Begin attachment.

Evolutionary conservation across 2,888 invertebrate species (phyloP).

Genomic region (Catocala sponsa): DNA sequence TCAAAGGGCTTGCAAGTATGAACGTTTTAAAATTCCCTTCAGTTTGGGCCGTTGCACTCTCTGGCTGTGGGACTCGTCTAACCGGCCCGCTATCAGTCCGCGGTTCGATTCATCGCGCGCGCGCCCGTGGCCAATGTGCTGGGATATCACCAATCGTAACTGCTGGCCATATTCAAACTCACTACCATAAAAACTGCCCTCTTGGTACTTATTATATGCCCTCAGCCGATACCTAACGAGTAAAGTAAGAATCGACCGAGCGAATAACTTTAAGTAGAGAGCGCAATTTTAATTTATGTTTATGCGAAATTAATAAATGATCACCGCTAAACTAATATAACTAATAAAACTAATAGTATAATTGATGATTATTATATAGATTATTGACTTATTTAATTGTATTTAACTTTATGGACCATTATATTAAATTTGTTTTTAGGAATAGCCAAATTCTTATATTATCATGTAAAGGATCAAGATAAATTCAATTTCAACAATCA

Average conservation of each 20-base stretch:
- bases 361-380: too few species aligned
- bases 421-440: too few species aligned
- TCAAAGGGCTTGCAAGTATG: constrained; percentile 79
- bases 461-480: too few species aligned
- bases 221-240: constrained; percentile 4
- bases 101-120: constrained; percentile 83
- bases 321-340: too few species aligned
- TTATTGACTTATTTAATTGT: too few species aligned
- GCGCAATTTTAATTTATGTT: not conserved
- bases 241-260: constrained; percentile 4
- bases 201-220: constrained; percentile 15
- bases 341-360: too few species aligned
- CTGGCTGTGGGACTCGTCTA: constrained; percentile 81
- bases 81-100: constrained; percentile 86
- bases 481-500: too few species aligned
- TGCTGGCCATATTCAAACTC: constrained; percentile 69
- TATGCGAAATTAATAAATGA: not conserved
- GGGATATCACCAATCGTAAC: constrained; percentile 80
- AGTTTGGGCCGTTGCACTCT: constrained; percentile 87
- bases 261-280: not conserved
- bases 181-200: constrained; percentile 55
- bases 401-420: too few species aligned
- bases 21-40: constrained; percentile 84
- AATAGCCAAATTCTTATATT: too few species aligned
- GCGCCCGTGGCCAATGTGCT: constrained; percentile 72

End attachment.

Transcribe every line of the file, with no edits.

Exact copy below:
Evolutionary conservation across 2,888 invertebrate species (phyloP).

Genomic region (Catocala sponsa): DNA sequence TCAAAGGGCTTGCAAGTATGAACGTTTTAAAATTCCCTTCAGTTTGGGCCGTTGCACTCTCTGGCTGTGGGACTCGTCTAACCGGCCCGCTATCAGTCCGCGGTTCGATTCATCGCGCGCGCGCCCGTGGCCAATGTGCTGGGATATCACCAATCGTAACTGCTGGCCATATTCAAACTCACTACCATAAAAACTGCCCTCTTGGTACTTATTATATGCCCTCAGCCGATACCTAACGAGTAAAGTAAGAATCGACCGAGCGAATAACTTTAAGTAGAGAGCGCAATTTTAATTTATGTTTATGCGAAATTAATAAATGATCACCGCTAAACTAATATAACTAATAAAACTAATAGTATAATTGATGATTATTATATAGATTATTGACTTATTTAATTGTATTTAACTTTATGGACCATTATATTAAATTTGTTTTTAGGAATAGCCAAATTCTTATATTATCATGTAAAGGATCAAGATAAATTCAATTTCAACAATCA

Average conservation of each 20-base stretch:
- bases 361-380: too few species aligned
- bases 421-440: too few species aligned
- TCAAAGGGCTTGCAAGTATG: constrained; percentile 79
- bases 461-480: too few species aligned
- bases 221-240: constrained; percentile 4
- bases 101-120: constrained; percentile 83
- bases 321-340: too few species aligned
- TTATTGACTTATTTAATTGT: too few species aligned
- GCGCAATTTTAATTTATGTT: not conserved
- bases 241-260: constrained; percentile 4
- bases 201-220: constrained; percentile 15
- bases 341-360: too few species aligned
- CTGGCTGTGGGACTCGTCTA: constrained; percentile 81
- bases 81-100: constrained; percentile 86
- bases 481-500: too few species aligned
- TGCTGGCCATATTCAAACTC: constrained; percentile 69
- TATGCGAAATTAATAAATGA: not conserved
- GGGATATCACCAATCGTAAC: constrained; percentile 80
- AGTTTGGGCCGTTGCACTCT: constrained; percentile 87
- bases 261-280: not conserved
- bases 181-200: constrained; percentile 55
- bases 401-420: too few species aligned
- bases 21-40: constrained; percentile 84
- AATAGCCAAATTCTTATATT: too few species aligned
- GCGCCCGTGGCCAATGTGCT: constrained; percentile 72